Assemblyman Michael Allen will no longer receive a homeowner’s tax exemption after a complaint claiming that he was no longer eligible to collect the funds was filed by the campaign treasurer of his opponent.
Allen moved from Oakmont in Sonoma County to downtown San Rafael last October following state redistricting that split his 7th Assembly District. Until Wednesday morning when he visited the Sonoma County Assessor to update to his files, he received a tax exemption on his Oakmont subdivision.
The complaint was filed by San Rafael resident Bruce Raful, a certified real estate appraiser who serves as campaign treasurer to Marc Levine, Allen’s opponent in the Nov. 6 election for Jared Huffman’s seat in 10th Assembly District, the Marin Independent Journal reports. Raful has contributed $1,750 to Levine’s campaign.
According to the California Constitution, homeowners are entitled to $7,000 off the value of their property before taxes. Allen’s adjustment came in at $70.
“Mr. Allen left Oakmont for San Rafael in October of last year when he re-registered there to vote, so he wasn't entitled to the exemption that he claimed on January 1 of 2012. In my book, that's cheating," Raful told the Marin IJ.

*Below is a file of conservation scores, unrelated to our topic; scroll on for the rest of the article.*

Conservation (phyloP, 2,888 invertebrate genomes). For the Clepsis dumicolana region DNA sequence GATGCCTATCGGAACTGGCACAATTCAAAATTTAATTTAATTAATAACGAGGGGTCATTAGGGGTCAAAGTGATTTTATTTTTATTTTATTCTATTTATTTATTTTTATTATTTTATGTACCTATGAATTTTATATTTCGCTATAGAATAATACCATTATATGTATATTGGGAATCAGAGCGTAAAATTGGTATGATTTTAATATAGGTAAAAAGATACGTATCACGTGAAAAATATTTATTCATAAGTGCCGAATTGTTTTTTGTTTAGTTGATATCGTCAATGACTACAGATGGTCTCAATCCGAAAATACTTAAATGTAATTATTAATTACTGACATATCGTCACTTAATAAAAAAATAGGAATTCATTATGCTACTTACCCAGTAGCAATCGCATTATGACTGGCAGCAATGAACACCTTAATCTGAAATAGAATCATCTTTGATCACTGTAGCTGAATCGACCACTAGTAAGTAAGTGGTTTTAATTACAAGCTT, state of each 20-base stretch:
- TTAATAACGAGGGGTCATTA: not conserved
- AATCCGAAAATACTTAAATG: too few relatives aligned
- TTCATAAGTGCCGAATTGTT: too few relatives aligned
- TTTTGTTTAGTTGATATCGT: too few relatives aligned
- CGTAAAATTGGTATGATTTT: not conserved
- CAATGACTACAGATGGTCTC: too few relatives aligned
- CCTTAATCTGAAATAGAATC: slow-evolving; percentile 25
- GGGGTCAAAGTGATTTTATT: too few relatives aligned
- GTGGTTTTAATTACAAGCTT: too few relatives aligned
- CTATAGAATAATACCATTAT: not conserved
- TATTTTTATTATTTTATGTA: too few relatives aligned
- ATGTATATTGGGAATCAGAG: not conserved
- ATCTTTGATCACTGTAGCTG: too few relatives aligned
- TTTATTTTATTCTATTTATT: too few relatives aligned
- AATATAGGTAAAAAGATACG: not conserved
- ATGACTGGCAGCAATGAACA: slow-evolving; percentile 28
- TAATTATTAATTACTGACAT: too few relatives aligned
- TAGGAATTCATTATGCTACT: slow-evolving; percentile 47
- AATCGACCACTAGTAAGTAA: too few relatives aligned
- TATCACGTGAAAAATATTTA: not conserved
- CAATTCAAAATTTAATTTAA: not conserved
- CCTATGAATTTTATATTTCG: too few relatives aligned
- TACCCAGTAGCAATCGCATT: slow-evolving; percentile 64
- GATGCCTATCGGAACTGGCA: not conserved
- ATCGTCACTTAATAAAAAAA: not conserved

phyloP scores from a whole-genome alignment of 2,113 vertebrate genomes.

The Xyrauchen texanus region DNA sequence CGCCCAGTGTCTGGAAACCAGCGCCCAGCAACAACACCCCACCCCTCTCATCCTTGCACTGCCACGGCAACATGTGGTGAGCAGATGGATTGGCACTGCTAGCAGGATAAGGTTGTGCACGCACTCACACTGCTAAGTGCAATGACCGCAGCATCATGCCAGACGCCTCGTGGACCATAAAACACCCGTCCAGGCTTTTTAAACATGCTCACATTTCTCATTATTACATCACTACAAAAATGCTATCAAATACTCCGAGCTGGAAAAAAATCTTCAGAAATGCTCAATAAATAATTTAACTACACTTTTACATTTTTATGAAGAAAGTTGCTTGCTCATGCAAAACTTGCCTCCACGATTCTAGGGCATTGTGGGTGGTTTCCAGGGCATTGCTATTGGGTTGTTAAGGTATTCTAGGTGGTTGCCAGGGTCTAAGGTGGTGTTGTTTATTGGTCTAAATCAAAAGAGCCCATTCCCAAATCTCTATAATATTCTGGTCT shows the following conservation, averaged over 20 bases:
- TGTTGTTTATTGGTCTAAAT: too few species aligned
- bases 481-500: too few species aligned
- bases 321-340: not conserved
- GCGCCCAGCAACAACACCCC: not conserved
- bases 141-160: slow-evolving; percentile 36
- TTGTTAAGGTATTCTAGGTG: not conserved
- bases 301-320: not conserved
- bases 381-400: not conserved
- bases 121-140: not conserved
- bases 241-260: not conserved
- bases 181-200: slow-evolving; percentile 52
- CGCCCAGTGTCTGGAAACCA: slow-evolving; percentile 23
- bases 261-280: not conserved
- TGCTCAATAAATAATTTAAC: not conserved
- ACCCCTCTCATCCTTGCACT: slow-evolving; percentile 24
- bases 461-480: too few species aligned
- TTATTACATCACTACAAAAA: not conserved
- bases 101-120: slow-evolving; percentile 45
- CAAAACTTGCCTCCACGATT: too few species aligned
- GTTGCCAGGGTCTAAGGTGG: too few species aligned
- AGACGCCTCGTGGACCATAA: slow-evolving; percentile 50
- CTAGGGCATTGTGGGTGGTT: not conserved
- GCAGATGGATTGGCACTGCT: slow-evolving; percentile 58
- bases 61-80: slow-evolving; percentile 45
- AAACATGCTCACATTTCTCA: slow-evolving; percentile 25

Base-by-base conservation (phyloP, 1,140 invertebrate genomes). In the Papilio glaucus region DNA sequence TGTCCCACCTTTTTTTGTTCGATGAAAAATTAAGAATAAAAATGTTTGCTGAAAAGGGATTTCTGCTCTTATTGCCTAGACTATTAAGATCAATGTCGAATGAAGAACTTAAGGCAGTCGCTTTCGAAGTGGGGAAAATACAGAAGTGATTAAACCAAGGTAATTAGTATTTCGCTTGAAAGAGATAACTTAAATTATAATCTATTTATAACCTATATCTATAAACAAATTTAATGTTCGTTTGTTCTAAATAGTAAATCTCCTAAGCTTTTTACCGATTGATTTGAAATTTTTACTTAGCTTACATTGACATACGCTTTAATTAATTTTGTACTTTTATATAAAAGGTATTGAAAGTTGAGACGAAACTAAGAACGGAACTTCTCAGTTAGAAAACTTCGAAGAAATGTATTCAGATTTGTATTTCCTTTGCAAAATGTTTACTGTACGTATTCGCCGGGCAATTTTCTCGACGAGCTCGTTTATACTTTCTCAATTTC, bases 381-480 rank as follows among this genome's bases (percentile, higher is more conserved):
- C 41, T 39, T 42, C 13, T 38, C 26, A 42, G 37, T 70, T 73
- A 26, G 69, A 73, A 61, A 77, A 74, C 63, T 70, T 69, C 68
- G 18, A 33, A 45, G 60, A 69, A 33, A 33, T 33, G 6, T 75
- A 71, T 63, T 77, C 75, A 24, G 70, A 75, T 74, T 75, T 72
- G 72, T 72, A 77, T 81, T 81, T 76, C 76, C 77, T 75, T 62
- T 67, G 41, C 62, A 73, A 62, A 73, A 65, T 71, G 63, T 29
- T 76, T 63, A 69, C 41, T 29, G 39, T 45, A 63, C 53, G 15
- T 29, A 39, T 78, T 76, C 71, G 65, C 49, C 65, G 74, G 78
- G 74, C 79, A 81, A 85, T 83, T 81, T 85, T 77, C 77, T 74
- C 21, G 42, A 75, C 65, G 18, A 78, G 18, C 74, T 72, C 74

Homeowners sign up for the exemption when they buy their property, and it does not require renewal every year. Sonoma County Assessor Janice Atkinson told the Marin IJ that it is common for homeowners to forget about the exemption when they move.
“The fact that Marc Levine would rather talk about a $70 tax adjustment than any of the real economic challenges facing our community shows the desperation of his campaign and his unfitness to be our representative,” said Jill Nelson Golub, a spokeswoman for the Allen campaign.
In July, Levine was slapped on the wrist from the Fair Political Practices Commission for a paperwork error after he failed to accurately report his sources of income. Following the June 5 primary, where Levine came in second to Allen, the San Rafael City Council member failed to disclose that his wife, who works as the director of development at Saint Mark’s School in San Rafael, earns between $10,000 and $100,000.
Candidates are required to report earnings from businesses that are located in their jurisdiction, and Levine thought school districts were not included. He made the same mistake while running for City Council in 2009.
"Michael Allen and his campaign have no business attacking Marc Levine," said Leo Wallach, a spokesman for Marc Levine. "The real issue is that Michael Allen only moved to Marin for political reasons. Renting an apartment in San Rafael but claiming an tax exemption on the home Allen still has outside the district raises questions that Allen would rather avoid."